The above is a brief clip from a question offered up by a young professing atheist, having now given way to doubts (my opinion) cast by the dysfunction of the church, the disintegration of the family unit and the injustices of society and its governments.
“The church must be reminded that it is not the master or the servant of the state, but rather the conscience of the state. It must be the guide and the critic of the state, and never its tool…. If the church does not participate actively in the struggle for peace and for economic and racial justice, it will forfeit the loyalty of millions and cause men everywhere to say that it has atrophied its will.” MLK,Jr.
This seems to have been a week of personal impact, as I reflected again on the distance of the church from the world it professes to “salt.”
“Science has…bestowed upon [man] powers which may be called almost creative; which have enabled him to change and modify the being surrounding him, and by his experiments to interrogate nature with power, not simply as a scholar, passive and seeking only to understand her operations, but rather as a master, active with his own instruments…who would not be ambitious of becoming acquainted with the most profound secrets of nature; of ascertaining her hidden operations; and of exhibiting to man that system of knowledge which related too intimately to their own physical and moral constitution.”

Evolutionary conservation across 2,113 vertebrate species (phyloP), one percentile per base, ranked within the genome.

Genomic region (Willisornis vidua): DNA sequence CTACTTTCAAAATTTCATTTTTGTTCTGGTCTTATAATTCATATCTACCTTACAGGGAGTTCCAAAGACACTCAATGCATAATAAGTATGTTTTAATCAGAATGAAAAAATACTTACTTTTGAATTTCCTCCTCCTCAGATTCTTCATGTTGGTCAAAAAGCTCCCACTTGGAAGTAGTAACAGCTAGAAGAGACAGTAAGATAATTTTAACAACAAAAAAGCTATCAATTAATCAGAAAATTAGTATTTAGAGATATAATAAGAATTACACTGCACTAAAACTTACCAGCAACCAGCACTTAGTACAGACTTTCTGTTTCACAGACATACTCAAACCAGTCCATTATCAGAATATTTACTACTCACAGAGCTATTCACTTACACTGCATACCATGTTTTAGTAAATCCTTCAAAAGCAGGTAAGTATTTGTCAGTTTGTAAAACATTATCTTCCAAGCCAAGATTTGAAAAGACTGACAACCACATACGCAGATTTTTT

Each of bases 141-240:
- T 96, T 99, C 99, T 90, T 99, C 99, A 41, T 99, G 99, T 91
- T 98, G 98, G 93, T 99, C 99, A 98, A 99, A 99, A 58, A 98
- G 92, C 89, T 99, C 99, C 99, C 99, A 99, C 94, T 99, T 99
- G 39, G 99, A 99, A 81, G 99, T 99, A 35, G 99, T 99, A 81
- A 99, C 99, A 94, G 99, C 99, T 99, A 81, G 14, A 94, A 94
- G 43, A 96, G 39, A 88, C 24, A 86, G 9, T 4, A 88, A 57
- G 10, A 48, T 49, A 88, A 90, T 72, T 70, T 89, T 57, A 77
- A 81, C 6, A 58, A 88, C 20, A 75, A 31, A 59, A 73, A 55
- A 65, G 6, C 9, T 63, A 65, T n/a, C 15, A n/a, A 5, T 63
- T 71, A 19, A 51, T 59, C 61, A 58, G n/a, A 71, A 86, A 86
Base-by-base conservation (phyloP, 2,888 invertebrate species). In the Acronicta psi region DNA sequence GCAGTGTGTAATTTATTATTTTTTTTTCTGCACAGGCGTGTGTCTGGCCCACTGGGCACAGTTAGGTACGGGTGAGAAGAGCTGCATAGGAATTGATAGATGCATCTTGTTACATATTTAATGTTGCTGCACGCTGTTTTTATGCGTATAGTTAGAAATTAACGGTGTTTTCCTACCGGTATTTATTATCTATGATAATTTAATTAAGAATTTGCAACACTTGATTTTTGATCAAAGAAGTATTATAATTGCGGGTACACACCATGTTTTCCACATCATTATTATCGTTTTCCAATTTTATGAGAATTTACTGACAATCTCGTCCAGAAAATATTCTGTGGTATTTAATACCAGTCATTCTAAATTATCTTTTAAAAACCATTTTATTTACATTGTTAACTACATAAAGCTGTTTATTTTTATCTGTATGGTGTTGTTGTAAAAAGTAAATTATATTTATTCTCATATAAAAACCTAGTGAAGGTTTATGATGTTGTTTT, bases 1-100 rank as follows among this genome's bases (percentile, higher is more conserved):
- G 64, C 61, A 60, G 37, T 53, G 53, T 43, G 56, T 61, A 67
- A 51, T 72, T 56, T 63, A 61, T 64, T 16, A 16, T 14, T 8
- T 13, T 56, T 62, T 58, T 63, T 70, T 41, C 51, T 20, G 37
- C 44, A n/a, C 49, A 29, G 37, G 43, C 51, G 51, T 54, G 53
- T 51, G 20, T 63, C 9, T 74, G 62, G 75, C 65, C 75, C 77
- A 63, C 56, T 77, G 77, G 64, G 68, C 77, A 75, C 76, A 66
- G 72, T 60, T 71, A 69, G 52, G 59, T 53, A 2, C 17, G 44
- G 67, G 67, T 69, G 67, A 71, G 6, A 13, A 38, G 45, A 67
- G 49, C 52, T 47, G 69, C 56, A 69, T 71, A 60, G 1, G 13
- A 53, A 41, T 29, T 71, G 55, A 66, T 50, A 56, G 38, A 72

This last quote was taken from the writings of chemist, Humphry Davy, and recently used by a friend of mine in his most current book, Perfection (Baylor University Press, p.99). I found it interesting that this vintage 1800’s scientist whose contributions were centered primarily on the study of certain alkali metals would unknowingly forecast such a time as today. A time when even in my own hometown, we are growing human organs and facial replacement structures for those wounded in current wars.
An internet entry dated August 2001, declares, “HEART tissue has been created from human embryo cells for the first time, raising hopes that transplantation could become a thing of the past.”
Then in May of this year, a quote from BiotechDaily International “a new study describes the development of artificial human skin with biomechanical properties, based on an agarose-fibrin biomaterial.” That’s not cloning but true creation of life!
My author friend, in Perfection, had utilized Davy’s quote to preface comments around Shelley’s tale of Frankenstein, all leading to a discourse around ethics and bio-technology debate.
My question to the church is this, are we sufficiently integrated in the marketplace to even influence the debate, now rapidly shaping what is being called “a post human future,” or are we simply isolated in way too many sanctuaries, there trying to convince each other of our own opinions about God and Christ, while we lose the next generation to the harsh and lonely realities of the “rational”?